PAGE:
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Mathew 19:17; DRB;

17 Who said to him: Why asketh thou me concerning good? One is good, God. But if thou wilt enter into life, keep the commandments.

Mathew 19:17; KJV;

17 And he said unto him, Why callest thou me good? there is none good but one, that is, God: but if thou wilt enter into life, keep the commandments.

Mathew 19:17; ASV;

17 And he said unto him, [a]Why askest thou me concerning that which is good? One there is who is good: but if thou wouldest enter into life, keep the commandments.

Mathew 19:17; Darby;

17 And he said to him, What askest thou me concerning goodness? one is good. But if thou wouldest enter into life, keep the commandments.

According to textual criticism, which translation is more accurate, translations which mention God, or the others which don't?

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The OP's highlighted text translate the Greek phrase which is different depending on the edition of the GNT.

According to NA4, UBS5/NA28, W&H, etc, the text is:

εἷς ἐστιν ὁ ἀγαθός = one is [the] good

According to the Byzantine text, Majority Text, TR, etc, the text is:

ουδεις αγαθος ει μη εις ο θεος = no one is good except one - God

The extensive details about which MSS support which reading and their dates, see UBS5 which marks its reading (the first above) as {A} - essentially certain. In Bruce Metzger's "Textual Commentary on the GNT" he comments:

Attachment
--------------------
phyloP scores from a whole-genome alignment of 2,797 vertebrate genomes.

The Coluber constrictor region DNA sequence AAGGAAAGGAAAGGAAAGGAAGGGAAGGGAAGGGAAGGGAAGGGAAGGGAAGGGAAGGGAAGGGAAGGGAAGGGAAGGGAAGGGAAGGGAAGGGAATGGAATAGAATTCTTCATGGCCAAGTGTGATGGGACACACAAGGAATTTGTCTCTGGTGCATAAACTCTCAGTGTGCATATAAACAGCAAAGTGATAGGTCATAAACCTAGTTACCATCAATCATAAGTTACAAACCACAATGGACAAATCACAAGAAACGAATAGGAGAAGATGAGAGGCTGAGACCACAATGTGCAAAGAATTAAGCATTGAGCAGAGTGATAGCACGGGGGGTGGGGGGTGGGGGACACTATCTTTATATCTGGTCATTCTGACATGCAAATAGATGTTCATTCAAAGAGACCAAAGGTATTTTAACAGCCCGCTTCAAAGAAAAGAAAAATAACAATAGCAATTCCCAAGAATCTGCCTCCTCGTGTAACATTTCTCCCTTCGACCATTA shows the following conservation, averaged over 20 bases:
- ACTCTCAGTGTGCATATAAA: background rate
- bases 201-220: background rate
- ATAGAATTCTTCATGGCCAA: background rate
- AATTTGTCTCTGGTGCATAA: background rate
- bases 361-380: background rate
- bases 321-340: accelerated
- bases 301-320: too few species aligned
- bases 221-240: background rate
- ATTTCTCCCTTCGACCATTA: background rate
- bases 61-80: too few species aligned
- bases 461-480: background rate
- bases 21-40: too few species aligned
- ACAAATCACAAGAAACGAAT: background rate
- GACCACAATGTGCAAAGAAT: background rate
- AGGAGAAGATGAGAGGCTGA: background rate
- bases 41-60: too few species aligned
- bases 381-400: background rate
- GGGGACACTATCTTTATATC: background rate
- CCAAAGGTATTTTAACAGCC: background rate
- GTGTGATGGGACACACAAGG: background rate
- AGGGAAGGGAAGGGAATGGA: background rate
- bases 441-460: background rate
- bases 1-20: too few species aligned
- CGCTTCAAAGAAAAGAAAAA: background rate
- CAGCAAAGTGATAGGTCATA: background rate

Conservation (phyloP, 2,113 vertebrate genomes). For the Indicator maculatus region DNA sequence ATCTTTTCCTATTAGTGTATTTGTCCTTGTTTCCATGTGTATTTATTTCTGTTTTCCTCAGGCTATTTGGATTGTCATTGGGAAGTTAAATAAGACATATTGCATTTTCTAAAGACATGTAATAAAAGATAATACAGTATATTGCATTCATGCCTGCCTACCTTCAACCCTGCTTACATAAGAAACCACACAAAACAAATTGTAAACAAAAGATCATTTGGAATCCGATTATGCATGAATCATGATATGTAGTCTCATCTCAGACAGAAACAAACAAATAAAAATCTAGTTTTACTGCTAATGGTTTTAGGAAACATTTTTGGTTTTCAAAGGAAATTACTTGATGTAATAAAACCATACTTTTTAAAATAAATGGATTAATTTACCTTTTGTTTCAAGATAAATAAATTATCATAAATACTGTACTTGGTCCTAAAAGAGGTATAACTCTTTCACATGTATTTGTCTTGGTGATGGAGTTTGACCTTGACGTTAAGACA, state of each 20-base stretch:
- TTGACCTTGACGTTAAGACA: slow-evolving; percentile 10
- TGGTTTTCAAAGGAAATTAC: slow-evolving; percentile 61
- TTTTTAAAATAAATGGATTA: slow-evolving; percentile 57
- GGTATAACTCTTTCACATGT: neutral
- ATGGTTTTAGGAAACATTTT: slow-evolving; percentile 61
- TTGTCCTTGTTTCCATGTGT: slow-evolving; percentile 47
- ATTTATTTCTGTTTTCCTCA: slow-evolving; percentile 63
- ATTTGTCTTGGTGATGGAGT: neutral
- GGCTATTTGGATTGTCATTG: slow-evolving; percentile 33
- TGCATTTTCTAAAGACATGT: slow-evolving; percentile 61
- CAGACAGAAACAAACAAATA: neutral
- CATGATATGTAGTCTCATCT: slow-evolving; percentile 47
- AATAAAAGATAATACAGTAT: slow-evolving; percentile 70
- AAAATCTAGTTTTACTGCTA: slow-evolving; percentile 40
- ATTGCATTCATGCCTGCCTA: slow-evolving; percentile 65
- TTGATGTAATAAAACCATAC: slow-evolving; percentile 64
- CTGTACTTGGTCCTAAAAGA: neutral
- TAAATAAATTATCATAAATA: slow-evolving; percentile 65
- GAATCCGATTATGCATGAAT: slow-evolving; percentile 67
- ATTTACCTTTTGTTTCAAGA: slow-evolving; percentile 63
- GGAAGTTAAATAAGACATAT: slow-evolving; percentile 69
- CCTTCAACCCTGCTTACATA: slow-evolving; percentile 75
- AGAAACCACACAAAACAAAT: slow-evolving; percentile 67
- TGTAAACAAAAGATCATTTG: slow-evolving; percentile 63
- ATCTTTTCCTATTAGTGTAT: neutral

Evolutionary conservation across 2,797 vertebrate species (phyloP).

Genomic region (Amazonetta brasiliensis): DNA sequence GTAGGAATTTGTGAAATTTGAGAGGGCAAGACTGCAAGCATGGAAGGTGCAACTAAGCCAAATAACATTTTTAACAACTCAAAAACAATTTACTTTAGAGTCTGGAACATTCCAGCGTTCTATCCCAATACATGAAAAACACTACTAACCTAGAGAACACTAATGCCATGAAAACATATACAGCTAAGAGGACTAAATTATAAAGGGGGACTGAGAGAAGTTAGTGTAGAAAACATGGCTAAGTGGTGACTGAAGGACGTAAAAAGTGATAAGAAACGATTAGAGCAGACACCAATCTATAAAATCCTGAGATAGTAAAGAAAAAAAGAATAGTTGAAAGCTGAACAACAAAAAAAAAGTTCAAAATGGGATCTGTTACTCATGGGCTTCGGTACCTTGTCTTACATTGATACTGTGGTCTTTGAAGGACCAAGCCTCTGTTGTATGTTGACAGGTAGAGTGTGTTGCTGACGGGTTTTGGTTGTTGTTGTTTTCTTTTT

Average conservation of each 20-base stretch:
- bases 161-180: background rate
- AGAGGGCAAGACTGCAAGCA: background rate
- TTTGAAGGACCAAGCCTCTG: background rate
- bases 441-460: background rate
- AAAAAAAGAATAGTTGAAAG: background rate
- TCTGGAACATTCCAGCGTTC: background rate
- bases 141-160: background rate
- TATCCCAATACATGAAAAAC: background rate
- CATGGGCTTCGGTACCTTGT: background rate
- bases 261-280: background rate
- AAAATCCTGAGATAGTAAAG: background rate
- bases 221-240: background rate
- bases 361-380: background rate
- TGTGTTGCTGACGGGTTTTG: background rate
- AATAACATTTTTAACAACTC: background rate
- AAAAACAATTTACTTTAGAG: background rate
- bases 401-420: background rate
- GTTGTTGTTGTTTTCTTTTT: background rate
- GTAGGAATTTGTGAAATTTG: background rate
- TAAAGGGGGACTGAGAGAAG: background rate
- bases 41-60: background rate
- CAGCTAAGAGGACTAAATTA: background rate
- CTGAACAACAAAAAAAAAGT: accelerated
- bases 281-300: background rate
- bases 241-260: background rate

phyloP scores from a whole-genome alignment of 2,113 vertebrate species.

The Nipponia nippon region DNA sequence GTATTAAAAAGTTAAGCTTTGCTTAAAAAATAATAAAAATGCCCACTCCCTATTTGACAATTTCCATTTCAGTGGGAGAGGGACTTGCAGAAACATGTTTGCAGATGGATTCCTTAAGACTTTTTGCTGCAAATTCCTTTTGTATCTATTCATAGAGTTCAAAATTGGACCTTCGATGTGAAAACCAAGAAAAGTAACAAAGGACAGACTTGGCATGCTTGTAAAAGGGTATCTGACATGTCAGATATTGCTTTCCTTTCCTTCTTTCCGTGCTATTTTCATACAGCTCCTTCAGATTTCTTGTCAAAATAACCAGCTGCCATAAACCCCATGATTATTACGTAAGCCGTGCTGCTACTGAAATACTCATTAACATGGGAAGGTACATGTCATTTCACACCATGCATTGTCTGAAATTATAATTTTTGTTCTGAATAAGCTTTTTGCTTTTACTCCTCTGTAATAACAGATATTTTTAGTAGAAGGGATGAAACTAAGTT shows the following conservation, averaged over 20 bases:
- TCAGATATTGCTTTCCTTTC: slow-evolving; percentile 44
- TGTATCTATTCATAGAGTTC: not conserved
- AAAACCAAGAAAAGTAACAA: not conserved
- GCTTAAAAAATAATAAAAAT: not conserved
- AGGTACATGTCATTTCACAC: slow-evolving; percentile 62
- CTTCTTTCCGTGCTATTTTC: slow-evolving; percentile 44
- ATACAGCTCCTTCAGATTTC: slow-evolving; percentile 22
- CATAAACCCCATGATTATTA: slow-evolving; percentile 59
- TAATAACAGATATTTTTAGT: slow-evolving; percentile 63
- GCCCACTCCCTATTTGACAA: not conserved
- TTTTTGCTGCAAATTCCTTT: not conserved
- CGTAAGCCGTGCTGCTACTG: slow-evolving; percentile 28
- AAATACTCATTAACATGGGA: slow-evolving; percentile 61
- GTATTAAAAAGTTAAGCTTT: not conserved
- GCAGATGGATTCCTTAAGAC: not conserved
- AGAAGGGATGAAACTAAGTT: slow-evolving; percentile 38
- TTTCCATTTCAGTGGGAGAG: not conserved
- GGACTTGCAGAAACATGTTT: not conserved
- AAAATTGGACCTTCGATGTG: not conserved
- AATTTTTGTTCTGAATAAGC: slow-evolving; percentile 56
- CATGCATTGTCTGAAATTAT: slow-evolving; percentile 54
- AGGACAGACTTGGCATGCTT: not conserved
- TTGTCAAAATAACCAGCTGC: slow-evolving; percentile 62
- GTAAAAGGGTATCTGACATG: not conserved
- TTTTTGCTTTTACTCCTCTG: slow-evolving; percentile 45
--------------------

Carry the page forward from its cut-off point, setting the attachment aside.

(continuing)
Many of the witness (but not theta, 700 al) that interpolate ἀγαθε in V16 also modify V17 by substituting for Matthew's distinctive account, the words from the parallel accounts ... (Why do you call me good? No one is good but God alone." Mark 10:18, Luke 18:19). If the latter reading were original in Matthew, it is hard to imagine why copyists would have altered it to a more obscure one, whereas, scribal assimilations to synoptic parallels occurs frequently.

It is for these reasons, based on the weighty evidence tabulated in UBS5 that most modern versions adopt the UBS5/NA28 text.

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